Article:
Nero at The British Museum – In a very crowded British Museum, which overcomes every good sense during a pandemic, Nero’s exhibition is taking place. In light of the new researches, and ranging from vain things, like the fashionable Nero’s haircut, to his major life events, the exhibition tries to depict a different figure of the Roman Emperor.
Recently, the scientist Dimitri Landeschi, advanced the hypothesis that the guilty of the Great Roman Fire was a group of fanatic Christians, very likely colluded with some senators, rather than Nero. How so many historians could be wrong before ? How to know the truth ?The exhibition questions about this controversial character – the last descendent of the Augustan dynasty, who became emperor aged of 16 – and ask the visitor to make up his own mind.
Nero was known for his cruelty, debauchery and madness, but also for his grand projects, which culminated with his masterchief: the Domus Aurea – where another interesting exhibition is taking place: Raphael and the Domus Aurea. The invention of grotesques, that focus on its mysterious frescos, some of which are showed in London, in particular the one celebrating Nero as the Sun. They were of interest during the Renaissance and we can admire some later reproductions in the Vatican, in the Bibbiena’s apt.
But Nero was also famous for being popular among people. In breaking with the aristocratic traditions, and becoming actor himself, he provoked the discontent of aristocracy, though during his Empire, they even became richer. He involved the masses introducing new forms of entertainment, but this inclusiveness disappointed some members of the Senate. Were they upset with Nero extravagant habits or with his inclusiveness? Nero liked sumptuous banquets and lavishly decorated houses: its pivotal room and gardens inside the Domus Aurea, brutally destroyed by aristocracy when he died, are an example. He had refined taste but also wanted to be popular, and considered himself an artist.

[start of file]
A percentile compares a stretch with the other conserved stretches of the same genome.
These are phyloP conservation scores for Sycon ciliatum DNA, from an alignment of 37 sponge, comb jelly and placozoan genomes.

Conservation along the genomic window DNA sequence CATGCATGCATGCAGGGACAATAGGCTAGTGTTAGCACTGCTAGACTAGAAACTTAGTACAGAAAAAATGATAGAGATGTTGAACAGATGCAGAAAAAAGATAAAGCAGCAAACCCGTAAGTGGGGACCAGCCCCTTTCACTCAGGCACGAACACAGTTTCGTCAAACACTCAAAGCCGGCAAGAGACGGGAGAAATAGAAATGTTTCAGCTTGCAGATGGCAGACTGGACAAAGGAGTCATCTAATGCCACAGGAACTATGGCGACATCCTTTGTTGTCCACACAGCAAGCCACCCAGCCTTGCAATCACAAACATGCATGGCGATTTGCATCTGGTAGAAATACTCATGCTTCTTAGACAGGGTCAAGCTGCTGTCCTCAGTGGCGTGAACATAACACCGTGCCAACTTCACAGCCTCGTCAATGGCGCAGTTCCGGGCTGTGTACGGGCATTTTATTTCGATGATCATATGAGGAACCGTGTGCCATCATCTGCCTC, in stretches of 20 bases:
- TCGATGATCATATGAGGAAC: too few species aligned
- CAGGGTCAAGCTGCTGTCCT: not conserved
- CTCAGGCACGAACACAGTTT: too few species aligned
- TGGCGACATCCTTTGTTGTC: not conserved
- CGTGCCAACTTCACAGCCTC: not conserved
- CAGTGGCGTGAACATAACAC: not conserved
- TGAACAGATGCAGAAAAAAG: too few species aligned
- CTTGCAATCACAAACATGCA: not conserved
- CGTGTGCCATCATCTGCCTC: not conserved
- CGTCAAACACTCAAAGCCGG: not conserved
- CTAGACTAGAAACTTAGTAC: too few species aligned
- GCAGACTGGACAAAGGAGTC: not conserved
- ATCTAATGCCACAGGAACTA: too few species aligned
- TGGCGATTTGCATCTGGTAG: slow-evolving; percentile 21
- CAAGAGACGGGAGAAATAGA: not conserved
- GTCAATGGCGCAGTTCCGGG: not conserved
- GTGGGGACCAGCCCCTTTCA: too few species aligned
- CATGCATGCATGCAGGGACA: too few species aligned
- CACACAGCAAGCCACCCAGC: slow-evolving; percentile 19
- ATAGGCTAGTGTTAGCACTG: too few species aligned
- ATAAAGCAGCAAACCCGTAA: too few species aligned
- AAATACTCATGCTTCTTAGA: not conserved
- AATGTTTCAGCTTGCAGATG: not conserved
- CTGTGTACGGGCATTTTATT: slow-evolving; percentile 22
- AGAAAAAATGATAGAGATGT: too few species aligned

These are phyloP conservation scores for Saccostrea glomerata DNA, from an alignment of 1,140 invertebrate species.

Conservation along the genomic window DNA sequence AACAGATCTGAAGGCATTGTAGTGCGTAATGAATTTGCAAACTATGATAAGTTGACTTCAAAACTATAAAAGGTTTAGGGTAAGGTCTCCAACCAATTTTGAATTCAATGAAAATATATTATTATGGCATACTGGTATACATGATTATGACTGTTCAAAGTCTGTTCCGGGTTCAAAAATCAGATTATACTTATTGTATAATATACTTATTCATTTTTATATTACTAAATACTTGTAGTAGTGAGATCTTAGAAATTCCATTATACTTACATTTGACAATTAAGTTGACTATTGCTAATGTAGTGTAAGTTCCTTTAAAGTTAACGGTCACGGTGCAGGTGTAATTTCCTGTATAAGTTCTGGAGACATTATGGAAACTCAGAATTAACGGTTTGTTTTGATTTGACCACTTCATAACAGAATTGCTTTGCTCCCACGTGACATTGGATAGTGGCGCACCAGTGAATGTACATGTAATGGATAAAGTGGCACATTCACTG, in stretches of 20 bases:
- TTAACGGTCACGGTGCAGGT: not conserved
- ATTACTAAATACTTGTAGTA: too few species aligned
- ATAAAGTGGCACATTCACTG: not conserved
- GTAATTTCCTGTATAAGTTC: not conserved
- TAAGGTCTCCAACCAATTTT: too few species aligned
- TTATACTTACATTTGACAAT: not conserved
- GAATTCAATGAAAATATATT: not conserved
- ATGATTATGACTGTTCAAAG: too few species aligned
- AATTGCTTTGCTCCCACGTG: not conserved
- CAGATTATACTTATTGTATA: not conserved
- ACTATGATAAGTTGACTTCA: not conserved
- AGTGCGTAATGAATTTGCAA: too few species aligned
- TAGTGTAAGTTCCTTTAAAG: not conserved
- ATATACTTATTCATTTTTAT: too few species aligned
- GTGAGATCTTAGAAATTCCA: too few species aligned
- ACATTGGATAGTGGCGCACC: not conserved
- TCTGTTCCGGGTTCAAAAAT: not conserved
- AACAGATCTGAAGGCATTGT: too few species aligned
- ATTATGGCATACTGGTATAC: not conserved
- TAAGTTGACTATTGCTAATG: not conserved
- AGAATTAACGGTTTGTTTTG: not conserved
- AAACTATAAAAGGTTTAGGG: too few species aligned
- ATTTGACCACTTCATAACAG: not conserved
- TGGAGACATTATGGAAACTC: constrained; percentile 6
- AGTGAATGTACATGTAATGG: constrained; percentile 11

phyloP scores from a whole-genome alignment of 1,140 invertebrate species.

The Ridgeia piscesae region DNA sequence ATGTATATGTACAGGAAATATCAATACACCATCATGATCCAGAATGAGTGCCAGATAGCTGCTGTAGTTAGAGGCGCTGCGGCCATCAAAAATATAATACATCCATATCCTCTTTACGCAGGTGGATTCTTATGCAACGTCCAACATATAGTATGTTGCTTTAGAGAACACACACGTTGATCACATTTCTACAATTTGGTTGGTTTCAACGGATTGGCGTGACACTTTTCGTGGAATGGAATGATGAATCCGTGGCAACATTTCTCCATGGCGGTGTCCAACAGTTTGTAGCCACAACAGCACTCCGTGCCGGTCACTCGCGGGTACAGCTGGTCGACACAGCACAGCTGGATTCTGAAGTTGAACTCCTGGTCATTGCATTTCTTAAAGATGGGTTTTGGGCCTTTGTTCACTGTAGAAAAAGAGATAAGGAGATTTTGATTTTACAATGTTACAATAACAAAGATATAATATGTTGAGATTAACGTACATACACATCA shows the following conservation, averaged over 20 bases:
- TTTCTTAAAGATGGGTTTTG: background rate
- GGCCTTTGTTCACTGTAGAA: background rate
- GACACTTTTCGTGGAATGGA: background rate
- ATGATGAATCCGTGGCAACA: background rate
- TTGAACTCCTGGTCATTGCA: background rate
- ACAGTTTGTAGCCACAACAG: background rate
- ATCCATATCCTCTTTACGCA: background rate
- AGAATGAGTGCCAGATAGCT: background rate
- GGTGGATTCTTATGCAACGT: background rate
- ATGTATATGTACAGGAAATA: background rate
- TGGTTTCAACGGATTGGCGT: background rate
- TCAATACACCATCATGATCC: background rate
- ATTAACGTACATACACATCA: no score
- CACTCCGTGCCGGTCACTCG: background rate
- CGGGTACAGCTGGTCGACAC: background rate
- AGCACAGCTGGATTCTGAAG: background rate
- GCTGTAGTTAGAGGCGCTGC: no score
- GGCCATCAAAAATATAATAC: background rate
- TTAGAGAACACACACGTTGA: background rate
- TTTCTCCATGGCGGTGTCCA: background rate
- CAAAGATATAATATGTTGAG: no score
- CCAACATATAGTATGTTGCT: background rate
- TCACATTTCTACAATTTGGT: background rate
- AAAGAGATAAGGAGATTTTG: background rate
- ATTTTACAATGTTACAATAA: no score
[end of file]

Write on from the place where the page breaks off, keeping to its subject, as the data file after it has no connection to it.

Was he a young, inexperienced ruler trying his best in a divided society, or the merciless, matricidal megalomaniac history has painted him to be? He was certainly young and inexperienced, though well educated by Seneca, and strongly influenced by his mother Agrippina, a very ambitious woman. Seneca, the great thinker, had himself controversial feelings towards Nero. He admired him at the beginning but then tried to run away from his craziness. Nero felt himself betrayed by them, which could be true, but what does not find any justification is the fact that he made them killed. He was crazy, despite some good qualities he had. And craziness must be cured. This could be the negative effect of power, if you are not able to run it and stay wise. Also, something went wrong during the path: who was Nero’s father? Often, the answer is there. We give to much attention to the mother, but the father is as important as her, this is why, often, great minds miss their goals.
In choosing Poppea, Nero kept his distances from his mother, who preferred Claudia to Nero’s second wife. We don’t know if Poppea died because of her pregnancy or because of Nero, but either Nero loved her very much or he felt terribly guilty towards her. In fact, he married a man who looked like her, Spraco, who seems to be the first having had sexual surgery at that time.Poppea died and he married Messalina, who survived to him.
Nero died aged 30. After inducing many people to suicide, the same happened to him. Someone wrote for the occasion: the powerful were pleased, the people sad, the army had mixed feelings, How do you feel?